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FORECAST 3D Increases Investment in HP 3D Print Technology

FORECAST 3D Increases Investment in HP 3D Print Technology

HP 5210 3D printers at FORECAST 3D [Source: FORECAST 3D]

HP 5210 3D printers at FORECAST 3D [Source: FORECAST 3D]

FORECAST 3D announced today the acquisition of two additional HP industrial 3D printers.

The company, situated between Los Angeles and San Diego in Carlsbad, first launched their 3D print services in 1994 with the purchase of a single SLA unit. Since then they’ve expanded quite dramatically and now offer FDM, DMLS, SLA, PolyJet, CNC, Injection Molding and MJF making services.

They have (literally) tons of machines in these categories, but it seems they have the most invested in HP’s MJF technology. They previously had an astounding 24 HP MJF units, and with the addition of two HP Jet Fusion 5210 Pro industrial 3D printers, they’ll be up to 26 units. They must have one of the largest installations of HP 3D printing technology on the planet at this point.

BASF’s ULTRASINT TPU

Previously the company offered HP 3D printing services in three materials: PA12, PA12 w glass beads, and PA11. With the new equipment they will be offering an additional material, HP’s TPU material, which is actually BASF’s ULTRASINT product. This is a certified elastomer suitable for many applications.

Their now-massive fleet of HP machines will allow them to produce rather large quantities of parts for their clients using MJF in relatively short order. They say “low-volume manufacturing” is a 3D printing capability, but here FORECAST 3D may have moved the line a bit.

I’m not surprised that this has occurred, not the least of which is that we continue to get good reports on HP’s part quality. But there’s another reason for this development, and it has to do with HP’s MJF 3D printing process.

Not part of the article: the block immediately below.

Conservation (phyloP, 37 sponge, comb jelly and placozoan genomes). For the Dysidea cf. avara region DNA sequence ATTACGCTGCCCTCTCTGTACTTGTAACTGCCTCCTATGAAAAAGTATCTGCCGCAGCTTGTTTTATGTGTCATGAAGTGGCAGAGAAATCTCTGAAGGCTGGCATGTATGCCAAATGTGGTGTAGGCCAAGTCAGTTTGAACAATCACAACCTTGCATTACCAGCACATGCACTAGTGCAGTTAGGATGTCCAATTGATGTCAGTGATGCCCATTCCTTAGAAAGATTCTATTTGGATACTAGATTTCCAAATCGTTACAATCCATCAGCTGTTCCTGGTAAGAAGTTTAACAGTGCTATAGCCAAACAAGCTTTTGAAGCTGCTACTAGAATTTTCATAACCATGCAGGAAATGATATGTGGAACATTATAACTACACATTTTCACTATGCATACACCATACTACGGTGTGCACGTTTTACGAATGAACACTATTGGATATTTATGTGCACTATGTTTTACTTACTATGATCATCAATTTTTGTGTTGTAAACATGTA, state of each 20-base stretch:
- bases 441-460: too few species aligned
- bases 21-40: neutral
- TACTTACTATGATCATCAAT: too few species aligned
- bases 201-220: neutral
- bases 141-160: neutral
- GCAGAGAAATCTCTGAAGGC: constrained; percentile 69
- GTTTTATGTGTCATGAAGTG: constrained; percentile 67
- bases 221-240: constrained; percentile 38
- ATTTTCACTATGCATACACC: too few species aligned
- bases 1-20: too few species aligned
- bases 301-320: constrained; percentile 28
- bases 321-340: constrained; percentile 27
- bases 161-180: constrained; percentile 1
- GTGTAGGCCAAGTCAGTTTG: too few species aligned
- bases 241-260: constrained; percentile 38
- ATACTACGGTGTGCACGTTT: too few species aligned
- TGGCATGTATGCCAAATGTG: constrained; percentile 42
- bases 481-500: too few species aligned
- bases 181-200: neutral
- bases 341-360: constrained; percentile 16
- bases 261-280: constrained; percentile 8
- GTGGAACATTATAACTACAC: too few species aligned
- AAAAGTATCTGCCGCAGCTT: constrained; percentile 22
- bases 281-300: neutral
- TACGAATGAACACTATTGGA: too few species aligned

HP’s MJF 3D Printing Process

The MJF concept is based somewhat on HP’s 2D printing technology in which tiny droplets are swiftly dropped onto moving sheets to form 2D output. Similar droplet tech in the MJF process deposits liquid droplets onto a flat bed of material powder in the build chamber. This is done repeatedly, layer by layer, until the object is completed.

Then the interesting part happens: the entire build chamber is removed from the MJF device and shifted to a furnace. You see, the droplets do not actually fuse the material when dropped. That happens later when the entire build chamber is heated.

While the first build chamber is removed and is being heated, a second build chamber can be placed into the MJF printer for a second print job to commence. In this way the HP technology provides for greater throughput through overlapping operational steps.

MJF Cooling Challenges

Once the first build chamber is finished heating, it must then cool down. This is the challenge of the MJF process: the cooling can take many hours because it’s a large block with not a lot of surface area, although HP did release a device with a smaller build chamber that allows for a somewhat faster cooling period. There’s also been some improvements to the cooling process with more recent post-processing stations from HP.

This cooling delay means that it is generally not a great idea to print a single part on an MJF machine due to the cycle time. No, instead these machines are best used for volume production, where you can get a ton of parts completed in each print job. HP’s technology prioritizes throughput over raw speed.

For some applications, like iterative prototyping of single units, that’s not the greatest use of MJF. On the other hand, if you need 100, 1000 or even 10,000 units you can produce them in good time by leveraging the relatively large build chamber volumes on the HP equipment.

Thus you tend to see the HP technology more often in the hands of 3D print service bureaus than used intermittently in the corner of the development lab in an office, like many other 3D printers might be. Instead, these things are ideal for service bureaus where incoming customer requests can be batched up and printed all at once, truly leveraging MJF’s throughput ability.

“Big” Low-Volume Manufacturing Capacity

And that seems to be exactly what FORECAST 3D is doing here, and even more so. Not only do they use the high-throughput MJF process, they have no fewer than twenty-six units to do it on.

Let’s do some arithmetic. Say you have ten HP 4200 MJF 3D printers. These machines have a generous build volume of 380 x 284 x 380 mm, meaning that if you had a part of size 50 x 50 x 50 mm, you could fit an astounding 328 in each print job. If you have ten machines producing them, then you can build 3,280 per print job, which likely takes less than a day. That’s a pretty high volume.

There are now several different types of 3D print service capabilities, and one of them is high-volume printing. If you happen to require that, then you might want to check out FORECAST 3D.

Via FORECAST 3D

Analysis: Is It "3D Printing" or "Additive Manufacturing"?

Analysis: Is It "3D Printing" or "Additive Manufacturing"?

An Opportunity To Learn New 3D Printing Standards

An Opportunity To Learn New 3D Printing Standards

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